Happily Ever After: 1858

If you regularly keep up with the History Museum’s Instagram account or on Facebook, you may have noticed that we have recently installed a new exhibit, which opened on June 3rd.  Titled ‘Happily Ever After,’ museum’s curator Ashley Webb has scoured through the museum’s collection to find a number of wedding related lovelies: dresses, tuxes, veils, shoes, cake toppers, and much more.  Once a week, she’ll be joining us with an in depth look at some of the magnificent items in the exhibition.  Today, she’ll be introducing us to one of our earlier dresses, and possibly one of the more colorful ones: an antebellum wedding dress from 1858.


It’s not often a small institution such as the History Museum can say they have textiles from before the Civil War.  Just like historic homes, early textiles are a rare sight.  Because they were worn often and washing was a laborious and harsh process- historic costumes don’t often survive.  Usually after a very short lifespan, clothes ripped or suffered irreparable damage to be tossed or re-purposed for rags.  If an outfit did survive the life its owner, they sat in attics or basements quickly deteriorating from being exposed to the elements of light, temperature, humidity, and insects.  Sometimes they were lost in a move or forgotten.

This is exactly what happened with this 1858 red and black silk wedding dress.  Donors Melissa Kloss Barnhart and Bridget Gale Barnhart Opazo found this in Helen Gale Kloss’s attic with the note ‘grandmother’s wedding dress’ attached to the box.  While showing minor symptoms of wear and tear, along with silk shattering in a number of high stress areas, this dress is in great condition for its age.  Some areas are more precarious than others, which is to be expected, as the construction of many older dresses use heavy material to maintain the desired silhouette of the time.

Melissa Adeline Spalding, daughter of Warren and Statira (Barr) Spalding, wore this dress at her marriage to Edmond Escourt Wilkins Gale.  Both Melissa and Edmond were residents of New York, with Edmond immigrating with his father to the US in 1847.  Most likely a day wedding, the ceremony took place in Melissa’s New York home.




While there are many styles of dresses throughout the 1850s and 1860s, they generally fall within two categories: day dresses and evening dresses.  Large hoop skirts and tight corsets reigned, hoping to accentuate the waist.  Evening dresses prior to and during the civil war employed off the shoulder, scooped necklines, with lots of frills and flounces.  The only frill on this dress is the lace at the cuff of the sleeves.  Alternatively, day dresses covered the body, with conservative necklines and bright patterns.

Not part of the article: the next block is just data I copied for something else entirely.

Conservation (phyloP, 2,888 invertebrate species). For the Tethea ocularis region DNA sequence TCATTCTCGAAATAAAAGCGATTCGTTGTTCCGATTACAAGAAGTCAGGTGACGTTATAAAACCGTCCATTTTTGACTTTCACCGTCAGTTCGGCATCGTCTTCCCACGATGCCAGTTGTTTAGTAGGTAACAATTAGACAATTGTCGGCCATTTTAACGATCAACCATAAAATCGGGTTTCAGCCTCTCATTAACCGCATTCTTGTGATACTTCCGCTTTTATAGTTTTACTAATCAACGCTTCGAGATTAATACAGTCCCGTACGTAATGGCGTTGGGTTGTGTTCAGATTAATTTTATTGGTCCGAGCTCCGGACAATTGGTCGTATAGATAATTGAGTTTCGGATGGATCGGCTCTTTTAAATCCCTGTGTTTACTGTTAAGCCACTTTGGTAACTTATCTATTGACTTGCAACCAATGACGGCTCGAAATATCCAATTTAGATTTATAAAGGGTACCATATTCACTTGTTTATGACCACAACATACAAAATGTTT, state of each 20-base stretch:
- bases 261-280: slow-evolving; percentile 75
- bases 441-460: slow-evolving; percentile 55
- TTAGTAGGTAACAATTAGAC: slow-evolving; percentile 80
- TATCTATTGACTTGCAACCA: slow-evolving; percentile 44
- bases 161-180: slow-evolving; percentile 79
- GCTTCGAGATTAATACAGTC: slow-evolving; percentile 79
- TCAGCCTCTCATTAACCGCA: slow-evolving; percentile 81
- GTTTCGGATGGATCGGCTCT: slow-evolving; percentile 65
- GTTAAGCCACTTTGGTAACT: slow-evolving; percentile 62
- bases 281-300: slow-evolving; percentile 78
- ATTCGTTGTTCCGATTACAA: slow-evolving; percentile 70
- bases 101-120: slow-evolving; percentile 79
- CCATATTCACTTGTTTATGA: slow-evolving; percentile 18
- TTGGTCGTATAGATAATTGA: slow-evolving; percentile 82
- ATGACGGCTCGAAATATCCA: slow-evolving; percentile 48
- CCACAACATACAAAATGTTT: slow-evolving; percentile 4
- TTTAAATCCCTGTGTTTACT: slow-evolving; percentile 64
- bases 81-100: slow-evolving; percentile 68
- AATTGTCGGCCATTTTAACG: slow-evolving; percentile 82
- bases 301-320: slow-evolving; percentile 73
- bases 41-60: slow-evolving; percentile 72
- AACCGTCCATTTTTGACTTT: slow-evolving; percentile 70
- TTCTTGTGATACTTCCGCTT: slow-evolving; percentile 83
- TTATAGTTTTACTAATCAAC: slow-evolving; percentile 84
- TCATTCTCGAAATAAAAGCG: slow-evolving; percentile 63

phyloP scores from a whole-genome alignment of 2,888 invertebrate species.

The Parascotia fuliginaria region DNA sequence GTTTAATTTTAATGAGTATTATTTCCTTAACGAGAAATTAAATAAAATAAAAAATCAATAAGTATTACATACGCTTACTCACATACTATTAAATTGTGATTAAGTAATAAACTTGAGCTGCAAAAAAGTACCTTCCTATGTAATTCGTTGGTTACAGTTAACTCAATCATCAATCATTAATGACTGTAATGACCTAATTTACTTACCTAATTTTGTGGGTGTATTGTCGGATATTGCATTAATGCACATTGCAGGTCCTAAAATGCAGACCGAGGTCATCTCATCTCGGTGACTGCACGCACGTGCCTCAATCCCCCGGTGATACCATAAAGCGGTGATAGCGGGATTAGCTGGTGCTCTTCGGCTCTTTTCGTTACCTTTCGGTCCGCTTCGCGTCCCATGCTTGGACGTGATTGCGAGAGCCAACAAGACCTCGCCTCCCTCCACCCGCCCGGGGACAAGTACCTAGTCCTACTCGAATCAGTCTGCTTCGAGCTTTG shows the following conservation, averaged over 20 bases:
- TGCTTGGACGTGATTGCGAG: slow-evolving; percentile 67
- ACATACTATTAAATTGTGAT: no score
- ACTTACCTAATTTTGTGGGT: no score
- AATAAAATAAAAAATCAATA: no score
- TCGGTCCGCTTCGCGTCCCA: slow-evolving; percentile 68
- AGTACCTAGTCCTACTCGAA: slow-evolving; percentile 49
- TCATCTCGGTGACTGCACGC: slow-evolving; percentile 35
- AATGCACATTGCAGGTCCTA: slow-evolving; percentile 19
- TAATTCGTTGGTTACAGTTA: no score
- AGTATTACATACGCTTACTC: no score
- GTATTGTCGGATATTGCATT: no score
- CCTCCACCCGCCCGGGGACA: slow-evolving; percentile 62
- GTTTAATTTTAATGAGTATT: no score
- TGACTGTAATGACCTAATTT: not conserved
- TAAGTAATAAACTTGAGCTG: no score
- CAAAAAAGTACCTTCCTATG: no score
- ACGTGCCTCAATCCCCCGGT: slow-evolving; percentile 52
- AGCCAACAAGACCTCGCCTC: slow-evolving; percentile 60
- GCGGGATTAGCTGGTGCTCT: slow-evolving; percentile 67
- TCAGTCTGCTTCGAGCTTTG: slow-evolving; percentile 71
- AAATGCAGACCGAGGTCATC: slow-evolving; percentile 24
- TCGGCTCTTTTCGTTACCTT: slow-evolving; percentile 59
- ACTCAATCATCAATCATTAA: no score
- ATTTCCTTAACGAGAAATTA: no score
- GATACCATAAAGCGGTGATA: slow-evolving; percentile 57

Although Melissa’s dress is made of dyed silk, a new and relatively expensive commodity in 1858, Melissa’s family was probably not extremely wealthy.  While the dress is fancier, it shows several areas of mending, suggesting it was worn on several occasions after the wedding.  A large horizontal rent mars the front of the skirt, about 8 inches below the waist.  It was stitched together inexpertly, and clashes with the vertical stripes of the fabric.

The buttons lining the front of the dress are made of a polished jet, which was often used in mourning jewelry throughout the second half of the 1800s.  These buttons add yet another element of beauty to this striking dress.


The sleeves, known as pagoda style, extend outward at the elbow, allowing for a low sloping shoulder line, and a fitted contour at the upper arm.  Both of these also attracted the eye to the wearer’s waist, accentuating the created space between the upper arm and triangle shape of the upper body.  Extra fabric, usually of silk, lace, or alight wool was worn under the pagoda sleeve: the fuller the sleeve, the fuller the undersleeve. These undersleeves created the bell shape and allowed the sleeves to puff outward.


cage crinoline

Cage crinoline from the 1850s


Another reason I believe this dress was worn more than once is because of the channel sewn into the lower half of the lining of the skirt itself.  Instead of wearing a cage crinoline

made of light fabric and several yards of steel boning, Melissa slid the boning straight into the channel attached to the dress, thereby making the wearer more comfortable during the hot summer months.  This would provide some shape to the skirt without the extra material!



The darker diagonal line is the channel sewn directly onto the lining of the dress.

While this dress is not as stunning as Scarlett O’Hara’s similarly striped dress in Gone with the Wind, it certainly would stand out in a crowd!



Our friends at Chocolate Paper sponsored this dress, and it will be the History Museum’s entry into the 2016 Virginia Association of Museum’s Endangered Artifacts, so stayed tuned for voting information!



Thank you to our sponsors of ‘Happily Ever After’ 

Melissa Kloss Barnhart          Sue Collins            Mr. and Mrs. William Gearhart Jr.

Dr. Nelson and Brenda Greene          Ann Drew Gibbons & Sarah Gibbons Kohler

Mrs. James G. Hull          Betty Hundley          Joseph D. Logan III and Laura B. Logan

Carolyn Ratcliffe & Judy Austin     Mr. and Mrs. Charles Morgan     Harry and Natalie Norris




2 thoughts on “Happily Ever After: 1858

  1. Pingback: Happily Ever After: 1918 | The History Museum of Western Virginia

  2. Pingback: Happily Ever After: 1950 | The History Museum of Western Virginia

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